A few years ago, I was able to achieve what was, for me, part of my American dream.  I bought a house.  Designed by a graduate student in architecture at the local university, the floor plan was created with the intention that a wheelchair user would live here.  The first time I was in the house, I knew instinctively that it was the right place for me, and I ended up buying it while it was still under construction.

I would like to say that because it was designed for someone with my needs in mind, everything from the time that I bought it went smoothly.  Not so.  The counters in the kitchen were the wrong height and needed to be replaced in order to be functional.  I needed to install an automatic door.  The oven needed to be taken out so that I could roll underneath the stove top, grab bars needed to be everywhere…and so it went.  Even though it took time and patience in equal measure, eventually my house was totally accessible to me.  And that was amazing.  When you live in a society that is not always conducive to your circumstances, it is nice to come home to a place where you feel like you totally belong.

Prior to owning my house, I had lived in apartments most of my adult life.  When the dishwasher broke, it was somebody else’s problem.  If the sink overflowed, maintenance men were a phone call away.  Getting things fixed when you rent is easy.  But I never knew exactly how true that was until a few weeks ago.

That was when a big storm came through.  The thunder scared my dog and the lightning hit a tree.  Not just any tree.  This is an enormous hedge tree, behind the fence in my backyard, over 100 years old and 90 feet tall, with a trunk that practically split in two.  My neighbor brought to my attention that it needed to come down.  I didn’t realize the magnitude of the problem until I started getting bids for its removal.

To make a long story short, I talked lots people, called several companies, and had numerous “tree guys” come take a look.  The lowest bid I got was $4000.

To say that amount was utterly overwhelming is putting it kindly.  My monthly disability payments are a pittance compared to that expense.  But after a few days, many prayers, countless deep breaths and a little perspective, I realized something significant.  Rome wasn’t built in a day and having the money to pay to have a tree taken down didn’t have to happen all at once either.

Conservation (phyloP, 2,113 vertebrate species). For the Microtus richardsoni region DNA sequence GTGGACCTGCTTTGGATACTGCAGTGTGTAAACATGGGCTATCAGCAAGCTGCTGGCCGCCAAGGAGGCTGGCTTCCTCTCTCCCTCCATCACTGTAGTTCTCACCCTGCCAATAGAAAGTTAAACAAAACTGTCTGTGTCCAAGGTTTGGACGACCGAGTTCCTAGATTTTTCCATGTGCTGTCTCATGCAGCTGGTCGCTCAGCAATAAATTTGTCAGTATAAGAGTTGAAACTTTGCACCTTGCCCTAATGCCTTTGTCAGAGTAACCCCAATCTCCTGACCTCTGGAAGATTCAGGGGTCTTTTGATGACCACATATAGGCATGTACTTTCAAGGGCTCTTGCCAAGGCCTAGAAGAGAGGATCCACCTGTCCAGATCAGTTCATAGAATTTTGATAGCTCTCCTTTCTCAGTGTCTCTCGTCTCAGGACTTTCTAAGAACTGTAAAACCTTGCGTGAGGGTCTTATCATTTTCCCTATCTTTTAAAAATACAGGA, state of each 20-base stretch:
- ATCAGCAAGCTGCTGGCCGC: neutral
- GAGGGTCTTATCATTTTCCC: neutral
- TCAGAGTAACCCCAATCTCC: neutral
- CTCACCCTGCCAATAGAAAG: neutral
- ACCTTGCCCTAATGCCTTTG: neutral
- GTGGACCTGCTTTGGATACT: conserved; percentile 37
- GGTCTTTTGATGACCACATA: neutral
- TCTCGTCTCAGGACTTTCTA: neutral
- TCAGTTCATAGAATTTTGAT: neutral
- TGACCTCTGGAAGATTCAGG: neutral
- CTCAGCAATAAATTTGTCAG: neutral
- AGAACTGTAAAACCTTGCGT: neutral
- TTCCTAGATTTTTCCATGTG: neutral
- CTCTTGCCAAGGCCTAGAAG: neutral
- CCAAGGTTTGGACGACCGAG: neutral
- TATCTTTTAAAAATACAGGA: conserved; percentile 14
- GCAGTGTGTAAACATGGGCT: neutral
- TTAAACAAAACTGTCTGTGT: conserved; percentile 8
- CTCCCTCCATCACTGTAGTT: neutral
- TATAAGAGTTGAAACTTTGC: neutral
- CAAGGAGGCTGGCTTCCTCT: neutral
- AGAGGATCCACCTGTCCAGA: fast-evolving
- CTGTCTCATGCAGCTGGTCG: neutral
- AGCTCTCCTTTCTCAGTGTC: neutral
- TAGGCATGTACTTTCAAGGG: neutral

So I started to do some research and found some resources that I had not immediately considered.

  • I have some money in a “maintenance fund” through the program I bought my house through.
  • One of my good friends from church knew of a grant that assists people of low income with unexpected expenses.  She sent me an application.
  • I qualify for a low-interest loan through another program I am aware of.  I can make monthly payments that are taken directly out of my checking account.

Other good things have come out of this situation as well.  I re-prioritized my budget when I realized that take out will never taste as good as knowing in my gut that I am doing my best to cover my bills.

And once again, I have found that good friends and strangers alike are willing to go above and beyond to be accommodating when they can.

But perhaps the best part of all of this “tree drama” is the realization that, even though it may take several years when this is all paid off, I will have taken care of this completely on my own.  No financial help from family or anyone else.  That level of satisfaction will be absolutely incredible.

And until money grows on trees, that is what I plan to look forward to.